BEIRUT: President Michel Sleiman demanded Monday official clarification from Tehran over remarks made by a senior Iranian commander that they have military advisers of Iran’s Revolutionary Guard in Lebanon.
Sleiman made the request during a meeting with Iran’s Ambassador to Lebanon Ghazanfar Roknabadi, who denied there were military advisers in the country, according to a statement released by the president’s office.
Maj. Gen. Mohammad Ali Jafari, the top commander of Iran’s Revolutionary Guard, said Sunday his forces have a number of high-level advisers in Syria and Lebanon.
His remarks came under fire by March 14 politicians and Progressive Socialist Party leader Walid Jumblatt.
Jafari’s comments marked the clearest indication of Iran’s direct assistance to its main Arab allies, Syria and Lebanon’s Hezbollah.
He told reporters the Guard’s Quds force members have been in Syria and Lebanon as “advisers” for a long time, but did not elaborate.
Roknabadi denied there were Guard members in Lebanon, saying that Jafari’s comments were related to questions about the situation in Syria.
Iranian Foreign Ministry spokesman Ramin Mehmanparast also denied that his country had any military presence in the region, particularly in Syria.
“Reports by some Arabic and Western media, citing ... Jafari were selective, false and with political aims,” Mehmanparast told Iran’s Al-Alam television. “Iran has no military presence in the region, especially in Syria.”
It was not immediately possible to explain the apparent contrast between Mehmanparast and Jafari’s remarks.
Jafari’s comments had been the first official acknowledgement that Iran had military personnel on the ground in Syria, where an 18-month-old uprising against the Iranian-backed Syrian government has left tens of thousands dead.
Western states and Syrian opposition groups have long suspected Tehran has troops in Syria supporting regime forces against rebels fighting to topple President Bashar Assad. Iran has denied such accusations.
“A number of members of the Quds Force are present in Syria but this does not constitute a military presence,” Iranian news agency quoted Jafari as saying at a news conference.
Jafari did not indicate how many Guard members were in Syria but said they were providing “intellectual and advisory help.”
Iran has supported Assad since a popular uprising against his regime began in March last year.
Meanwhile, Jumblatt and March 14 politicians lashed out at Jafari’s statement on the presence of Quds force’s members in Syria and Lebanon.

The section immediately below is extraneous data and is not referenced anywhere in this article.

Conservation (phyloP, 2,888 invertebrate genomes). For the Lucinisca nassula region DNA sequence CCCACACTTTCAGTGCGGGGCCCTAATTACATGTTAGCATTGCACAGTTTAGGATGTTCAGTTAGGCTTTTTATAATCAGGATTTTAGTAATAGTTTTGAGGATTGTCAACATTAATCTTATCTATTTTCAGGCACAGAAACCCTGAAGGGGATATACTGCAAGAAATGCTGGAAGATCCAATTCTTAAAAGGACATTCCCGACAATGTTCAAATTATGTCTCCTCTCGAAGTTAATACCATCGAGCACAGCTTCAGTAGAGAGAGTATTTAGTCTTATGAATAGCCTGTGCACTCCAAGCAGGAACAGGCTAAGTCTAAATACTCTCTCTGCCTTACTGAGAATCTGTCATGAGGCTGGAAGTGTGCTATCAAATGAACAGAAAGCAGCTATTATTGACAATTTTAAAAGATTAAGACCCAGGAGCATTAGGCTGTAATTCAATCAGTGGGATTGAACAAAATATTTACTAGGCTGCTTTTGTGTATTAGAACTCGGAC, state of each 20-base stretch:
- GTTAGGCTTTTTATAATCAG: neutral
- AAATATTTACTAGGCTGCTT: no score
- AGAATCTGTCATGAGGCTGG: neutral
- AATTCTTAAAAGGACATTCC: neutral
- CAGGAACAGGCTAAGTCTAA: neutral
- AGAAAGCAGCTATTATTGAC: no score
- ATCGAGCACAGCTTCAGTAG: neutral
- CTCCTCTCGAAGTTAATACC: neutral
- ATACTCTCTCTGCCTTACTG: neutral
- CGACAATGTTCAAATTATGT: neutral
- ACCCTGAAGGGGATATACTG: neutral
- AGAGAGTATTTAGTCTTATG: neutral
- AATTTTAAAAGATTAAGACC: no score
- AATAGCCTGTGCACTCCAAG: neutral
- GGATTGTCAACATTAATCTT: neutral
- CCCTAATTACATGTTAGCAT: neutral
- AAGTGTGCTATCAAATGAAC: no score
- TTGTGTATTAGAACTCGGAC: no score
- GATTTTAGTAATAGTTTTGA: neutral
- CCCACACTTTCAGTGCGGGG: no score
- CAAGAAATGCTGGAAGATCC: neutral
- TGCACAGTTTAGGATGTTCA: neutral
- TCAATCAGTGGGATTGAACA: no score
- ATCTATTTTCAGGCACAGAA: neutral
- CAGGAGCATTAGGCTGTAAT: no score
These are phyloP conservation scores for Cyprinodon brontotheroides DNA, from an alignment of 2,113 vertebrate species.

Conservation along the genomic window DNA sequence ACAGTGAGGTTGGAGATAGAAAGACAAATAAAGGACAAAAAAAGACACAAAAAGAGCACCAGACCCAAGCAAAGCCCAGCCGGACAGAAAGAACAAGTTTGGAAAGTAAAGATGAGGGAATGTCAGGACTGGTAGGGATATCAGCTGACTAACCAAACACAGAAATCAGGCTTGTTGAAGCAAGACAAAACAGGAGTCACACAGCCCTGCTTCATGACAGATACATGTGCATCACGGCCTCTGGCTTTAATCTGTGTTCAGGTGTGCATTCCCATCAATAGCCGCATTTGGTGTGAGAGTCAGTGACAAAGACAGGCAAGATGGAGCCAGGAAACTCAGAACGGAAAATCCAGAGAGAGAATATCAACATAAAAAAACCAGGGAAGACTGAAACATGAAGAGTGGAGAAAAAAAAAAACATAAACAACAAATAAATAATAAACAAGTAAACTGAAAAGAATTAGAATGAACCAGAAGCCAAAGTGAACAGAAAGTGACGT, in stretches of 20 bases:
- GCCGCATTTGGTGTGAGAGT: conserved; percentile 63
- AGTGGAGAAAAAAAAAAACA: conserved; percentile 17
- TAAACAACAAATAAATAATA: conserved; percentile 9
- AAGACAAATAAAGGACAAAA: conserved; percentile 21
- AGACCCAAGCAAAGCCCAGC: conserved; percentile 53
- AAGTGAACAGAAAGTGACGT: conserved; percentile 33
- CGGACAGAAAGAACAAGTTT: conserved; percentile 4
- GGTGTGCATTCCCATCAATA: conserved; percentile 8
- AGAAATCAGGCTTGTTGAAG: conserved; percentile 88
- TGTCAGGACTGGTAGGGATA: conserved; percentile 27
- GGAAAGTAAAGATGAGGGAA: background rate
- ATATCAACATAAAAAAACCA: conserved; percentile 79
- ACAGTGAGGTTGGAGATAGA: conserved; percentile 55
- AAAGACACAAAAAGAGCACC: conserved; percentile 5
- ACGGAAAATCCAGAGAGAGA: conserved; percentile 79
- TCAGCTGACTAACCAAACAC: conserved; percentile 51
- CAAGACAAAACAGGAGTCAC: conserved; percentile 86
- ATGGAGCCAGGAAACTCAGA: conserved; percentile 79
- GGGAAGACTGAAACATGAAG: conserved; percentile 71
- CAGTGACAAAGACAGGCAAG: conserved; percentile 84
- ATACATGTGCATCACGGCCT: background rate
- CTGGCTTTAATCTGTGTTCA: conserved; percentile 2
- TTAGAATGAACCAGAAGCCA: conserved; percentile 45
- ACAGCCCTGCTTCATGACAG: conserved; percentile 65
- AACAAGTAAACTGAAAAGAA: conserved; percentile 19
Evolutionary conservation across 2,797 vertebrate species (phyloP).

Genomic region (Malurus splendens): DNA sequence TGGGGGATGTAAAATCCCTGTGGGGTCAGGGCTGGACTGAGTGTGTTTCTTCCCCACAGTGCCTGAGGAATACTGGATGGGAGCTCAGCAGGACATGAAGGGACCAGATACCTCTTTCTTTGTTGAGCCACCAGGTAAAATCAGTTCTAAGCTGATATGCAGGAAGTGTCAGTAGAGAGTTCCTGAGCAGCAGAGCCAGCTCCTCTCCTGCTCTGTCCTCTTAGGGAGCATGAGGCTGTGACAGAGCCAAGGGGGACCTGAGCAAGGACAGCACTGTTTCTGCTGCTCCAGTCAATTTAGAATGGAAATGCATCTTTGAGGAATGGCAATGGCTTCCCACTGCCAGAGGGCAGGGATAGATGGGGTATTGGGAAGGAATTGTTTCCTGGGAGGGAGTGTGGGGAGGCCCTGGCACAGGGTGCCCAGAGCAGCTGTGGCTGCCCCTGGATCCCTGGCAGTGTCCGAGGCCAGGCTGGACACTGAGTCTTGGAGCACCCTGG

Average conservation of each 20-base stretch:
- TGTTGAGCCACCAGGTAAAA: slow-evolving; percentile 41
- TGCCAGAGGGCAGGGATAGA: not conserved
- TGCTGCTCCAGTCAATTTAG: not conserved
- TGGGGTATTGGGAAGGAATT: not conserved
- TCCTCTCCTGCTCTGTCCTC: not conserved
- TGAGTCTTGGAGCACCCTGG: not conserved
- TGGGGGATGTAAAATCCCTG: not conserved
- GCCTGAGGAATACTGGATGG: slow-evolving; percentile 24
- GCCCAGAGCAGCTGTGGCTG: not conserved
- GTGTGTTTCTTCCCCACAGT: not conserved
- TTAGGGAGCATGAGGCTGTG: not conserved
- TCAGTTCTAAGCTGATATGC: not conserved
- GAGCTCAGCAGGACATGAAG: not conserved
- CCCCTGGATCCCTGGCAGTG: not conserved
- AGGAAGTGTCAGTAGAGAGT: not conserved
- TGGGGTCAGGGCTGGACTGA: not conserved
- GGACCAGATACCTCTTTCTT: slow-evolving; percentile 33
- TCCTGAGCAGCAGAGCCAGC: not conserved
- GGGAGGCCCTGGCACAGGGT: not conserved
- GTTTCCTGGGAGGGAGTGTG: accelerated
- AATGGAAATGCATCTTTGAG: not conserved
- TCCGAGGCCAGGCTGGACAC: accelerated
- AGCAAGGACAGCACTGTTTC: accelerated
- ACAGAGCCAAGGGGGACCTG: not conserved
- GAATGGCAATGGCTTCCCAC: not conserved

“The statement has raised question marks as if the Lebanese and Syrian peoples needed lessons and advice on resistance and dignity,” Jumblatt said in his weekly article to be published in the PSP’s weekly newspaper Al-Anbaa Tuesday.
“The entire Lebanese people had struggled for liberation and getting rid of [Israeli] occupation] as they did for the sake of freedom, sovereignty and independence before the Iranian support had arrived,” he said.
Referring to the 18-month-old uprising against Assad’s regime, Jumblatt said: “The Syrian people are daily displaying heroism in the struggle for freedom and dignity, and they do not need lessons, especially since their national history is very honorable in facing occupation and liberating from [foreign] mandate.”
Former President Amin Gemayel saluted Sleiman for summoning the Iranian envoy. “Enough of Lebanon’s territory being violated for regional and other interests to be achieved,” Gemayel, leader of the Kataeb (Phalange) Party, told reporters at his residence in the mountain town of Bikfaya.
“We will not be content with a passing answer. We want a clear answer from the Iranian authorities,” he said.
Future MP Ahmad Fatfat said Jafari’s statement suggested that Lebanon’s decisions on strategic issues were being made out of the country. “The Lebanese can decide on minor matters but on major and strategic issues, we must admit that outside [powers] have an impact on us,” he told the Voice of Lebanon radio station.
He said that Jafari’s statement on the presence of the Quds force’s members in Syria amounted to “an acknowledgement that Tehran is a direct party in the attack on the Arab Spring in Syria in support of President Assad and his regime.”
Fatfat called on Prime Minister Najib Mikati and Defense Minister Fayez Ghosn to take a stance on Jafari’s statement.
He accused Iranian authorities of trying hard to turn Lebanon into an “advanced base” of the Iranian Revolutionary Guard through Hezbollah’s arms.